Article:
Every age has its beliefs until technology makes them outdated. Mr Hoare told us that skyscraper buildings would never be a feature in England, because unlike New York we lacked the rocky ground on which to support them. I am sure there are Londoners who would now wish that was so. Also, that men were hoping to  land on the moon, but of course that would never be, due to lack of air. Again, man wanted to split the atom, but fortunately he could not, because if he did there would be such a chain reaction that the world would not survive. In little more than ten years Nagasaki and Hiroshima knew otherwise. 

Probably Mr Hoare was well regarded by pupils on account of his having served and been wounded in the Great War of 1914 - 18. Colin had a silver plate inside his forehead where he had suffered a shrapnel injury. I conclude - must not presume again - that he had volunteered to join the army in the early months of the war. With little more than perhaps heads above the trench parapets there were many such head wounds; until in late 1915 when the steel helmet came into general use. All those serving before this date were volunteers, as conscription was first introduced in the spring of 1916. As a teacher he had several unusual methods. This was a time of much unemployment and like many others he advocated the slogan of 'Buy British'. He would say "My shoes are British made of British leather" - "my pocket knife was Sheffield made", and so he went on. Occasionally he would say "That will do for lessons today boys, you may now ask any question you choose. This was always popular, although on one such session a lad said "Sir, when I go on the common I sometimes see a cow jump on the back of another, why is that?" The quick reply 1 do not want that sort of question." 

Other teachers in the early years of 1930 included a young Welshman; Mr Hughes, whose favourite subject was natural history. Beyond any doubt, an enthusiastic teacher quickly imparts his knowledge to willing pupils and we were soon observing the plants and birds around us. Regrettably ho only stayed at Eton a few years before moving on to South Africa. A very unusual move, and certainly at that time when working class just did not travel either for work or holiday. Another young teacher was Mr Birmingham. I think this could have been his first school as he certainly had much difficulty in controlling the boys. I do hope in time he acquired whatever it takes to apply discipline. He was kindness itself, even buying prizes for particular achievement. Most boys wore short trousers until they left school at fourteen years of age. There was no school uniform, although the 'Porny' football team played in chocolate brown and blue, the school colours. Eton always had a good football side, and Mr Frampton was known to say 'all the best footballers came from Eton Wick' - the long walks every day to and from school gave the village lads better leg muscles. He certainly had no cause to include me. 

These were turbulent years, as Europe was bubbling over yet again, despite there being only seventeen years since the Great War had ended. Mussolini had sent an Italian invading force into Abyssinia - now Ethiopia - and were reported to have used gas against the natives. Maybe they did, but news reporters have been known to exaggerate or distort facts. In Spain General Franco had opposed the establishment and the country was struck by civil war.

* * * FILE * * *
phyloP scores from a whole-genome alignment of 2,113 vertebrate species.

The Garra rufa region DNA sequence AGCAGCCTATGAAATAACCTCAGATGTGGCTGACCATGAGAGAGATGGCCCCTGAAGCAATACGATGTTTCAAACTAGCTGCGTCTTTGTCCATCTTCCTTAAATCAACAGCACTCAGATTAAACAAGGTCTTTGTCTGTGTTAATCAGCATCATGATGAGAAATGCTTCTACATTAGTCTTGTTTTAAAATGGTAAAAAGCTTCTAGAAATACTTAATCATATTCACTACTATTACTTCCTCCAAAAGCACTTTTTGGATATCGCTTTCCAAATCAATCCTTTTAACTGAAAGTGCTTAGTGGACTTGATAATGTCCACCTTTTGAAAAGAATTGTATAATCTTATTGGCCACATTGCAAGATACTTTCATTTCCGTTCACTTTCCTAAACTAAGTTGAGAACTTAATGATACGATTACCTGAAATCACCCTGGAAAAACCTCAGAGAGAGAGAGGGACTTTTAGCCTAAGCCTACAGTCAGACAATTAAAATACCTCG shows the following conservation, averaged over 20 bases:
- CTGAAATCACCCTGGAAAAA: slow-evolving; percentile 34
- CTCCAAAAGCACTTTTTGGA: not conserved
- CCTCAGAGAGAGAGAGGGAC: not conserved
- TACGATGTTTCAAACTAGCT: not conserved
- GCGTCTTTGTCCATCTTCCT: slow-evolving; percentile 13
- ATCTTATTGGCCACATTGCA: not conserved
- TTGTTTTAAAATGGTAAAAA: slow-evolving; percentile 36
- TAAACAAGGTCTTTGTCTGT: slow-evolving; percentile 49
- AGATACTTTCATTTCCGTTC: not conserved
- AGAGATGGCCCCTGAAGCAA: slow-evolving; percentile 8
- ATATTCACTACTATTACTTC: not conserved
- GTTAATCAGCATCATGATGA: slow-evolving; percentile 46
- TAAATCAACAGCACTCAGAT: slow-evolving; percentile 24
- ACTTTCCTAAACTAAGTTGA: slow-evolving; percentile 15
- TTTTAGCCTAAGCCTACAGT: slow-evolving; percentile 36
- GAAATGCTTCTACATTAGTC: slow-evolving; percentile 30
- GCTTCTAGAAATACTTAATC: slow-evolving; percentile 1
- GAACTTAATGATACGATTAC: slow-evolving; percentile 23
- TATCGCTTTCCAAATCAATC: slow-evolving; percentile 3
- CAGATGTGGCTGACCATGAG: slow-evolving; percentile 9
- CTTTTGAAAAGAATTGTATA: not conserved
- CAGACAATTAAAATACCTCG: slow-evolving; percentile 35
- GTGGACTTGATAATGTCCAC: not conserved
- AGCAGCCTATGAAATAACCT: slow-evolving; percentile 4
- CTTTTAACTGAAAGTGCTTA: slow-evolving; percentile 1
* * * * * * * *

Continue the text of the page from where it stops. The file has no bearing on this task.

To some extent this resulted in Spanish pupils evacuating to Britain, although I never knew of any living locally. On one occasion Mr Frampton, the 'Porny head, announced that a football match had been arranged between the Eton School and a Spanish boys team. He expressed sadness at their plight and asked for every consideration toward the Spanish visitors. I think he stopped short of asking 'Porny' to throw the match but I got the impression he would be pleased to think the opposition won. 

I had left school four years before changes really had an impact. After the third year the country was at war and then came tho change in school status, with newly opened Ragstone Road School drawing all the pupils over eleven years of age. Both Eton Wick and Eton were Church of England schools and of course still are: but I do wonder if present day respects of other creeds results in less imposed influence of our traditional faiths. Apart from a small Dame School in the early nineteenth century there was no school in Eton Wick until 1840 when thanks largely to the enthusiasm of a young Eton College tutor, Henry J Chitty Harper, who was also a Conduct (Priest) and of the Eton Provost (also Vicar of Eton Parish) a site was found, and money raised by donations and subscription for the villagers' first school. It was not large, having just one classroom 29 x 21 feel; brick built and situated at what we today know as the junction of the 'Walk' with the main road. In 1840 there was no 'Walk' road; at best just a track leading to the Greyhound public house, approximately 130 metres north. The pub had only been licenced about seven years earlier, and the village population was less than four hundred. 

The site was leased from William Goddard of Bell Farm for the generous sum of ten shillings a year rent; roughly equal to a labourers weekly wage at that time. The building cost £259. Education was not compulsory, but pupils were expected to pay a penny or two where possible. It may not seem much to pay, but with a family of several at school it would have been difficult. Although unwittingly at the time, William Goddard was responsible for the later development of Boveney New Town. In 1870 he sold Bell Farm to Eton Council for their town sewage. As we have seen previously, within a few years the Council sold nine acres of their acquisition as being surplus to their needs, and in only a short while Alma, Inkerrnan and Northfield Roads were created and duly lined with late nineteenth century homes, effectively doubling the population, which soon made the first school of 1840 inadequate, and in 1888 a second larger school was built in Sheepcote, adjacent to the church which was built twenty two years earlier.